Two of the central tenets of the Duke TeachHouse model are community and teacher voice.
TeachHouse fellows, all of whom are pre-service and/or practicing early career teachers, live in community in the house. Be it sharing a meal together, grading papers at the kitchen table, or debriefing their teaching day while walking along Durham’s 9th Street, many fellows remark that this informal, organic community building directly impacts their well-being as they navigate the complexities of becoming a teacher.
Equally important, through personal and professional development programming, fellows also connect with the broader education communities of Durham, North Carolina, and beyond. Through dinners and talks with local education leaders, regional conferences, and even national and international education-focused travel (pre-COVID), fellows broaden their understanding of the education system locally and globally.
However, as the emergence of the COVID-19 pandemic in early 2020 immediately and fundamentally altered education, TeachHouse wondered: how can we continue to safely bring educators together to discuss and problem-solve the urgent education issues of today?
At the start of the 2020-2021 school year, two undergraduate pre-service teacher-leaders in Duke’s Program in Education – Alejandra Gómez and David Conlin – asked the same question. As Duke seniors, they were immersed in their clinical experiences and capstone coursework in the Teacher Preparation Program. In addition, they served as advocates and mentors through Student U., a local organization that provides a year-long mentoring and support program for middle and high school students in Durham.
At the same time that they were learning the craft of teaching, they were also hearing the perspectives of students and families around the critical shortfalls of virtual learning. As future educators they wanted to know what classroom teachers were thinking and feeling about these changes. They immediately thought of TeachHouse co-founder and Duke professor Jan Riggsbee, a teacher educator and advocate who is committed to empowering teacher voice.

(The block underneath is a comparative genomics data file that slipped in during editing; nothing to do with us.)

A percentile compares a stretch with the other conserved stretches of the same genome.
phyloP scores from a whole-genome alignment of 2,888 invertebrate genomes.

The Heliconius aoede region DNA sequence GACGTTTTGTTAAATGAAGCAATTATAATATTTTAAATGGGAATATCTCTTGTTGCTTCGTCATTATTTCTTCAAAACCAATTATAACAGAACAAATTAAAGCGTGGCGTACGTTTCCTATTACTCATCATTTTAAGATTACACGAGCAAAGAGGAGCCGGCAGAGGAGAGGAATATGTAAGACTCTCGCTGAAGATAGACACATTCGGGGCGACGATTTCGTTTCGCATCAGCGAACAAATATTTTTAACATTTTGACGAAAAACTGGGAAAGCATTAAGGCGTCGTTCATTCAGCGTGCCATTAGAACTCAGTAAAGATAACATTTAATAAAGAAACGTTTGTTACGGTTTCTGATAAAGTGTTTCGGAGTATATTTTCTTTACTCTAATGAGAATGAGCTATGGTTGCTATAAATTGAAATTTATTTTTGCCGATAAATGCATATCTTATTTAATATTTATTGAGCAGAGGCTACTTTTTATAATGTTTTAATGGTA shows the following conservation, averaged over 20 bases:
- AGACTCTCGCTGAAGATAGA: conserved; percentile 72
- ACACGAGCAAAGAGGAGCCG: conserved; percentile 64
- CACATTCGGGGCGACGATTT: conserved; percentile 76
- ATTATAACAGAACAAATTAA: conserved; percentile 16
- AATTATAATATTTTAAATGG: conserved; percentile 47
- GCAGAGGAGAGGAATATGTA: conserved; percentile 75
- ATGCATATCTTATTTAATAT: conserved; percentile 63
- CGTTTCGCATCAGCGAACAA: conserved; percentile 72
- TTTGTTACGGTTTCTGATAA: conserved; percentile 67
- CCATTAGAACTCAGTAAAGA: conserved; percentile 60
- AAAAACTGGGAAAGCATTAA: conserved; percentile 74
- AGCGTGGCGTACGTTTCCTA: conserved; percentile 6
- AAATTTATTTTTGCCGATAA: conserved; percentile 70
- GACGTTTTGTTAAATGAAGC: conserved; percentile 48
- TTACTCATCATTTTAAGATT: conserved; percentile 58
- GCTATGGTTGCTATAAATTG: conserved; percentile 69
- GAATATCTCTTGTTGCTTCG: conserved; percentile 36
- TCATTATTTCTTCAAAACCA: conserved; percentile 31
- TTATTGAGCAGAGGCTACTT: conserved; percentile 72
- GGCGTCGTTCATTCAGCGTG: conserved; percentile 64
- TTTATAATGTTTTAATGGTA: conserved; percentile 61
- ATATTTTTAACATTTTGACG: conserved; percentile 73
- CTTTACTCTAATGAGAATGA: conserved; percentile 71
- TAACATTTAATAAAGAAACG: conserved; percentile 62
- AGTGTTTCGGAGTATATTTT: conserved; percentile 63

Alejandra reached out to Dr. Riggsbee in late September and scheduled a time for all three to meet—outdoors, socially distanced, on the picnic tables in the garden of a local Durham elementary school. The chance to catch up after months of virtual life (and Dr. Riggsbee’s gift of Monuts’ lunch) made it a true celebration! Alejandra and David left energized and excited by an idea Dr. Riggsbee had planted—an UnConference, which would present an innovative approach for problem sharing and problem solving that students were seeking.
After a follow-up meeting with TeachHouse alumna Savannah Windham, an instructional designer and education consultant and Langley Ellmann, a Duke alumna and TeachHouse community/partnership liaison, the idea began to take shape into a virtual event scheduled for the following month. David and Alejandra reached out to their pre-service teacher cohorts and realized the extent to which other future teachers wanted to get involved as activist-educators and engage in dialogues around the expectations and realities of COVID and its impact on schools, teachers, students, and families.
Through the leadership and vision of Alejandra, David, Langley, and Savannah and the work of the TeachHouse technology team led by TeachHouse Resident Innovation Fellow Carter Zenke and Undergraduate Innovation Fellow Jacob Rubin, the first annual Duke TeachHouse UnConference was launched in October 2020.
Continue on to read more about the traditional “unconference” model, Duke TeachHouse’s innovative touches, and the impact these annual events have had on the ever-broadening TeachHouse community.